Let’s see if this works. Okay. That being said, there are places so unusual, so different from properties first envisioned by the National Register program that those places have been engendered separate guideline specific to those resource types such as mines, ships, navigational aids, and battle fields, and of course landscapes represent another. There are in fact two specific National Register guidelines on landscapes. The first being the National Bulletin 18 published in 1981, some fifteen years after the establishment of the Register itself, and it dealt with designed urban landscapes whose contributing elements were primarily … included buildings and structures, but also open design lands such as parks and gardens. And the bulletin still serves well the nomination of historic urban landscape features to the Register, but the word archeology, and I’m talking here about archeological landscapes, is mentioned only twice in the fourteen-page document. And those mentions are not discussed at all how to integrate archeological resources into nominations for standing historic properties usually nominated under criterion C for period masterwork or artistic distinction.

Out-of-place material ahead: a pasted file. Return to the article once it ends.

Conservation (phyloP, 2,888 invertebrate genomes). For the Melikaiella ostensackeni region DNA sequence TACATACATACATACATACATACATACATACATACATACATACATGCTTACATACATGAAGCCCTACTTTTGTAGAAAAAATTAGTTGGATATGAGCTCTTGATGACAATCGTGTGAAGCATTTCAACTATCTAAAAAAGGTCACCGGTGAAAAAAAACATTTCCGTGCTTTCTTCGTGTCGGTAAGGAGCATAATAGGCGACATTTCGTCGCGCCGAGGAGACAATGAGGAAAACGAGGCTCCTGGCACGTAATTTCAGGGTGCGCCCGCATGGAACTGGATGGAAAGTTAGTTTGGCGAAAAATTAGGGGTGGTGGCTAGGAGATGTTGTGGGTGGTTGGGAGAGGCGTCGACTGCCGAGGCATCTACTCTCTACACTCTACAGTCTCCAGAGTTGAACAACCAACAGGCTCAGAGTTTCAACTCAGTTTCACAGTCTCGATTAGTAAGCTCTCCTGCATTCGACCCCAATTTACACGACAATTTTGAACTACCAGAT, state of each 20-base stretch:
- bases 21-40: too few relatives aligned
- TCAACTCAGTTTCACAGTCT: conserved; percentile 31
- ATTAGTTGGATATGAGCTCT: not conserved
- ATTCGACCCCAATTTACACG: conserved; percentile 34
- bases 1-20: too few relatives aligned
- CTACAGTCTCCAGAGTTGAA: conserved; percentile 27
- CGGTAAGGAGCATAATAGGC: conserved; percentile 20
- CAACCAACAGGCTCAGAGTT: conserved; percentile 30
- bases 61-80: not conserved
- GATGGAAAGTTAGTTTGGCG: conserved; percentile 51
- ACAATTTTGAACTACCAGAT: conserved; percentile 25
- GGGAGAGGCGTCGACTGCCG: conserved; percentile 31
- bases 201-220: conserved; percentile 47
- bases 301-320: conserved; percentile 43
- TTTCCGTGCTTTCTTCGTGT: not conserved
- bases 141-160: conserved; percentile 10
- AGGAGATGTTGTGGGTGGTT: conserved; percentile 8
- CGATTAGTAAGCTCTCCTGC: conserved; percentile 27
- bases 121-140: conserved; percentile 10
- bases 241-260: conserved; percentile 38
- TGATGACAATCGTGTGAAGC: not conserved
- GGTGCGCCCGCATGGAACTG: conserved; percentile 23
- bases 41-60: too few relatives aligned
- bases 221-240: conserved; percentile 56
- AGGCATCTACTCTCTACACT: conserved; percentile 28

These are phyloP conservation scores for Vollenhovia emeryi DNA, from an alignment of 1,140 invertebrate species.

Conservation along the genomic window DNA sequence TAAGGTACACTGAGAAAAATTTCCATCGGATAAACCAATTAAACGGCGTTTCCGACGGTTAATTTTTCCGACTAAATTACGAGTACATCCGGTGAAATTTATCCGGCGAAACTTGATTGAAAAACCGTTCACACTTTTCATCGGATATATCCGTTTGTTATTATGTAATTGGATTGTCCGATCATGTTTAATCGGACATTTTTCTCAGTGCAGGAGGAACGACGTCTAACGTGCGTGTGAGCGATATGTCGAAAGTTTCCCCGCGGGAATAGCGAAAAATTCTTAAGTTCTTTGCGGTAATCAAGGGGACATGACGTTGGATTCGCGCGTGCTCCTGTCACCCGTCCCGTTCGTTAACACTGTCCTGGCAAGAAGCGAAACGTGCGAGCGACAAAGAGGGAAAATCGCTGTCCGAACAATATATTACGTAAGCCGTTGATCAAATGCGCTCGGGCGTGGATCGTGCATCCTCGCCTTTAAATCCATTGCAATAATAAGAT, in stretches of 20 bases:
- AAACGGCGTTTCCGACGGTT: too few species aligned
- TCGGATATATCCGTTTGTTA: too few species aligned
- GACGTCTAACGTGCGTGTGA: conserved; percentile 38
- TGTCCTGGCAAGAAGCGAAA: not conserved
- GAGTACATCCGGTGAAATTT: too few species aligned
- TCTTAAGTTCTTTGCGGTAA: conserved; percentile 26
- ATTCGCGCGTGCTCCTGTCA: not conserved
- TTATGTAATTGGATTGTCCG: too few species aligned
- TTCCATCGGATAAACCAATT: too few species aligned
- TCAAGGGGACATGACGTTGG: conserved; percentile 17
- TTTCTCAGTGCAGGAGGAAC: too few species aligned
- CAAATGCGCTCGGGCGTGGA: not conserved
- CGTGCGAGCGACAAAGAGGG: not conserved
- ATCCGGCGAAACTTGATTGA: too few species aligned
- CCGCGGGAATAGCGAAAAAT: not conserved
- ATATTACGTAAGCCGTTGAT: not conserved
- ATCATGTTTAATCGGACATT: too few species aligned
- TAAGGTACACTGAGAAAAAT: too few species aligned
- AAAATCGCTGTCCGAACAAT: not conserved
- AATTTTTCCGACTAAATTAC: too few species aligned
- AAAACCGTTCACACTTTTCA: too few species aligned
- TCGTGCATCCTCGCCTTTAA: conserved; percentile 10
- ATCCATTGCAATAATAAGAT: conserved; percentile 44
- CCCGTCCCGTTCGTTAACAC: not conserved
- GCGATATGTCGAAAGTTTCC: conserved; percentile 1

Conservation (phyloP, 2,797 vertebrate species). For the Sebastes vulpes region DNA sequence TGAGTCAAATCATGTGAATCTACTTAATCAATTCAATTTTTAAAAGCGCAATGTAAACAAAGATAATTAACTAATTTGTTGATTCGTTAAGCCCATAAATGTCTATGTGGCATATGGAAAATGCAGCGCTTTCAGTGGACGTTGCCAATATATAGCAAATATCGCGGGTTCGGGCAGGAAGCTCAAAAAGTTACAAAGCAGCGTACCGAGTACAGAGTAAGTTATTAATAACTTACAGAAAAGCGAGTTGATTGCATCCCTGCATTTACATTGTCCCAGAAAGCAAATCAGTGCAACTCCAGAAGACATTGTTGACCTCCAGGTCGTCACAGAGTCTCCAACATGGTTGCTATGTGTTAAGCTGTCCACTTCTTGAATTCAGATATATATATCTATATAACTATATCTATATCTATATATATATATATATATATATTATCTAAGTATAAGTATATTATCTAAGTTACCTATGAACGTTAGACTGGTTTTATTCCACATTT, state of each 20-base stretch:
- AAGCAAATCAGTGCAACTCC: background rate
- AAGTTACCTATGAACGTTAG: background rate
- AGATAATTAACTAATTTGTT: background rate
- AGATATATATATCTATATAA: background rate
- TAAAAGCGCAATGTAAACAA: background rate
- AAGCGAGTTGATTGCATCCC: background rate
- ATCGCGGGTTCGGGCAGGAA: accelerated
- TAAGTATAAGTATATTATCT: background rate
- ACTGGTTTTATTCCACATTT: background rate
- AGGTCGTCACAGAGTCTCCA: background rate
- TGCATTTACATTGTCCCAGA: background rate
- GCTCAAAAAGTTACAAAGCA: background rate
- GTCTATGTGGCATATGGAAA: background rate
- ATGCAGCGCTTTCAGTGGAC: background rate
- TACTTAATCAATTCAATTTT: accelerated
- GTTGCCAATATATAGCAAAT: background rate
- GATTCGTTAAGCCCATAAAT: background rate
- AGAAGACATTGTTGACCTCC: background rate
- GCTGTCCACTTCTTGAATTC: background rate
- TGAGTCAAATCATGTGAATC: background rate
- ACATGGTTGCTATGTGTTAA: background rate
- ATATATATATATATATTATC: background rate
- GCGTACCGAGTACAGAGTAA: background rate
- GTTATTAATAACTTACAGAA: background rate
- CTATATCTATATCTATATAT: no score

In 1990, Bulletin 30, on rural historic landscapes was released to provide guidance in nominating all other non-urban landscapes including, as examples, a couple maritime landscape themes, fishing and shipping, distinguishing urban from rural landscapes primarily by the differences in the ratio of the built environment that consisted of building and structures such as ranches, fences and roads, from the natural environment consisting of landforms and vegetation cover, including forest, brush and modified lands such as farm fields. As long as people had worked in, manipulated or otherwise affected the natural environment or features in some historically significant way, rural landscapes were seen as potentially eligible for the Register.
Under Bulletin 30, natural features could not be seen as part of the rural landscape unless they had “reflected the day to day occupational activities of people engaged in traditional work, who have developed and involved to the natural features in response to both forces of natures and the pragmatic need to make a living.” That is the historic significance of a rural historic landscape in the view of NR under Bulletin 30 was that it reflects people’s adaptations to the national environment and archeological parlance, a predominantly perceptual view for archeology.